A beautiful, empty world down to one human and a robot that can create more life.
The pixel aesthetic has shined through in indie games for the better part of a decade – titles like Stardew Valley, Shovel Knight, Celeste, and tons others are fan favorites thanks to their gorgeous presentation accompanying the other elements to make a memorable video game. When all the moving parts are in perfect harmony, it’s a formula for a 10/10 experience. World for Two, the newest offering from developer Seventh Rank, aims for that level with a life-creation game in this style.
The official genre title for World for Two is “life-creation”. If you have experience with titles like Monster Rancher, Spore, and other titles where life/death is at the forefront, you’ll have a vague idea of what’s going on here. Your task is to create new organisms, thanks to the DNA/genealogy of previous organisms. With death, comes life; you will harvest the DNA from your creations, and after three DNA pulls, they disappear. Once you create a new organism, you can experiment with DNA/gene combinations to keep discovering more and more new organisms. An area of opportunity here is showing what the outcome is after an attempt, as some combinations yield nothing – it’s guesswork unless you really want to personally note every combination. There was one moment where I tried four different combinations and got nothing out of it, only creating frustration for me.
Another big pain point is the fact that you have a lot of waiting around to do in the early game – to create more genes, you’ll need an item that spawns from the blue flame outside the lab. This item has a spawn rate of one every 30 or so seconds, and upgrades to the machines in the lab require 10 of the same currency you utilize for the genes. As such, World for Two basically becomes an idle game – except you have to be tabbed in for the items to come about. With what little time I have to game, this really hurt my view of the game and I wish there was some way to expedite the tedious process, as I could have spent that time finding new combinations.
Worthy of note in World for Two is its prime background music. The stellar compositions are the only sound you’ll hear – there’s absolutely no audio in the game otherwise, whether it be speech, item activation, or anything else, so the music carries the weight of the auditory presentation. Coupled with the visuals, its presentation is nailed and will definitely be what hooks in gamers that are easily swayed by the familiar campy aesthetic.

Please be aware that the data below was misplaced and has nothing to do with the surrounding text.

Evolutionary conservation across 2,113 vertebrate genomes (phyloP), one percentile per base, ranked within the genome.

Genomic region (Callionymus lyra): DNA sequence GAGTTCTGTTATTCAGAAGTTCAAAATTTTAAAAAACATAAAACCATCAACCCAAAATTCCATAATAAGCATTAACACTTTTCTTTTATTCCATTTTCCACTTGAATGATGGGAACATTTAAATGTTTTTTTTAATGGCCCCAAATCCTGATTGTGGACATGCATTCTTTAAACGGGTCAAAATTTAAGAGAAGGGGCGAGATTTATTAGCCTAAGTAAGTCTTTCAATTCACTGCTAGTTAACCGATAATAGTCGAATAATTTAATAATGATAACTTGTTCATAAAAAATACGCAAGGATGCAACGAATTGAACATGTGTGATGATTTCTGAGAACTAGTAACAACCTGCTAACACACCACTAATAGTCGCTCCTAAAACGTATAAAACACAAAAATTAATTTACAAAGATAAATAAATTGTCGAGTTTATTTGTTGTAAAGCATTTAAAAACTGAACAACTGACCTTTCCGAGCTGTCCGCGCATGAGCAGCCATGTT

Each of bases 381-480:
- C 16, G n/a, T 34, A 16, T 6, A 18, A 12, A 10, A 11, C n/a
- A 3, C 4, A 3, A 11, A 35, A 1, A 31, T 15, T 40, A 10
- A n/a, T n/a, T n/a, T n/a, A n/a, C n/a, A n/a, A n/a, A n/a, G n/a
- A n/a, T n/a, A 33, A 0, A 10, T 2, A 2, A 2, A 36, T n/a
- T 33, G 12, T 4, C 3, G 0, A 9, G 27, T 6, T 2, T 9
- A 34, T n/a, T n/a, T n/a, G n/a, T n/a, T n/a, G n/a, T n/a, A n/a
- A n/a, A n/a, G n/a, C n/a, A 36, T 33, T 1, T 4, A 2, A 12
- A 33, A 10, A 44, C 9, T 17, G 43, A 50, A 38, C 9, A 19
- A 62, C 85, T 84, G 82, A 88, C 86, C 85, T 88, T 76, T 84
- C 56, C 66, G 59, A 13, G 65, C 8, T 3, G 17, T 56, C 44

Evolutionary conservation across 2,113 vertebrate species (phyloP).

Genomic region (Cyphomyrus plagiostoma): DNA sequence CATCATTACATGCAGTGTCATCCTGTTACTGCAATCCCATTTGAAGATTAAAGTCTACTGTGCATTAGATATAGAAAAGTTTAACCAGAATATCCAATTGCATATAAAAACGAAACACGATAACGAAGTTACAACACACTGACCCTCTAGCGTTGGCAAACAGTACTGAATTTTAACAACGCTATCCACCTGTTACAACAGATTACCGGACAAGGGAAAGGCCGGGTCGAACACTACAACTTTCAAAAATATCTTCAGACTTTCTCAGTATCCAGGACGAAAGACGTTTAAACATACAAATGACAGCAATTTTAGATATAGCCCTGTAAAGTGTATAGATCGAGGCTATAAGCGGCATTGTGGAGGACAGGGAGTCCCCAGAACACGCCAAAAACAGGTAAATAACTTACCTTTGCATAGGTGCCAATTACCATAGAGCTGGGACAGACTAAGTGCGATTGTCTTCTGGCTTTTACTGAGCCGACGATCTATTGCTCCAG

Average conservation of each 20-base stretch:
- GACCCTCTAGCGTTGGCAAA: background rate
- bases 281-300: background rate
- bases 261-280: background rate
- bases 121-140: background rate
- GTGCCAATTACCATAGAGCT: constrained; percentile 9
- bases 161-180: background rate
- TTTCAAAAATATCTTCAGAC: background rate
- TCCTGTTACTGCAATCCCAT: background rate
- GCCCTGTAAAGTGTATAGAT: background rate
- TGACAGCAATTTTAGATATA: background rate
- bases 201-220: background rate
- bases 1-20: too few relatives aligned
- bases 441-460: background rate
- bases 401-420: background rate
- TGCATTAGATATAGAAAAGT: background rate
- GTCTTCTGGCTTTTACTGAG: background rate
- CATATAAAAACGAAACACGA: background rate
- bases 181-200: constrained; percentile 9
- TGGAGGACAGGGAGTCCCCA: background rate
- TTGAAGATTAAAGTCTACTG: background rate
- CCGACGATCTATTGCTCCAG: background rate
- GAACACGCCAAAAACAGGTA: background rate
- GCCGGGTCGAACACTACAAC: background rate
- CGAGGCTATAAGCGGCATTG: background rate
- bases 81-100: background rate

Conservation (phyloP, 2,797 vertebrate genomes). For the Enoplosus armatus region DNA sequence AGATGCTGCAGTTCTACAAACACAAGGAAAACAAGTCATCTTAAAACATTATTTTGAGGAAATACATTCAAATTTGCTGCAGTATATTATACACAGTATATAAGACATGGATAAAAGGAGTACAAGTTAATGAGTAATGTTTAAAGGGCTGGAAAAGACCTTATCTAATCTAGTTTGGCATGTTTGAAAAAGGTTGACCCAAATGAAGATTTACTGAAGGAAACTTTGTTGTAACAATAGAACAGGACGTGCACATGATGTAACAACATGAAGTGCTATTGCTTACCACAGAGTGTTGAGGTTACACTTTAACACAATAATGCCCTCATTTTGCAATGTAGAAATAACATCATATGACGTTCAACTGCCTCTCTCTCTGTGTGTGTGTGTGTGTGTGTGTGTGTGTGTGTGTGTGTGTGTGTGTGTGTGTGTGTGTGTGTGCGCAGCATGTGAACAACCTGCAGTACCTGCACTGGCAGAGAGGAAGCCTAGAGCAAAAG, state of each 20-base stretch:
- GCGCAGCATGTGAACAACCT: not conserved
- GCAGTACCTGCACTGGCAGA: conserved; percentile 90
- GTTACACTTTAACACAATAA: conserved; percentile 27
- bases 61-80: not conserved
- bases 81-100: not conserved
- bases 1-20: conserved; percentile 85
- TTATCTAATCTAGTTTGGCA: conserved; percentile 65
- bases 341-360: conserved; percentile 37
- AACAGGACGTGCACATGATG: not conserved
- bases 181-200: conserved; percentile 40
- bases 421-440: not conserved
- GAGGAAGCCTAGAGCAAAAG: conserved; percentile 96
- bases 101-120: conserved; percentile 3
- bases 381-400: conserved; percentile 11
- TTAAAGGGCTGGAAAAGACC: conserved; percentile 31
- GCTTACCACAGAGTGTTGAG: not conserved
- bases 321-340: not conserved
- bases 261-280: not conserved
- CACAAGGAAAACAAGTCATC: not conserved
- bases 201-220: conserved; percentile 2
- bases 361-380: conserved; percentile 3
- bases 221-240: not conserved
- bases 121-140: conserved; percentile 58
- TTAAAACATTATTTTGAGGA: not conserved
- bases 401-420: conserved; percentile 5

As you can already see, what steals the show in World for Two is a killer visual experience. Always adorned with a picture-perfect reflection on the bottom of the screen and painstakingly-crafted environments, any moment of the gameplay could be screenshot and used as a wallpaper. Meshed with a silky-smooth 60fps and a day-night shift, this game gets high marks for mastering the hook of pixel-based shots.
There’s not too much exposition given in World for Two – because not much is needed. As far as you can tell as the newly-built android, you’re the errand runner for the last human on Earth, a scientist who has crafted a laboratory perfect for building new life forms. Equipped with a Gene Printer, an Item Printer, and an Incubator, you have the tools for the task, but the ingredients are a different story. You can gather bits and pieces of what may have happened as you traverse each of the four areas which unlock after upgrades. For a title with its plot established within the first few minutes, there’s not much suspense to build after the fact.
So, why should you play it?
- Unbelievable pixel visuals that will stun even weathered fans of the aesthetic.
- A novel concept that a lot of people haven’t experienced.
- Great for fans of experimentation and a stress-free game.
But why shouldn’t you play it?
- Inevitability of waiting around to progress.
- Repetitive nature.
- Likelihood of making the same mistakes in creation with no guidance.
A press copy of World for Two was provided courtesy of the publisher.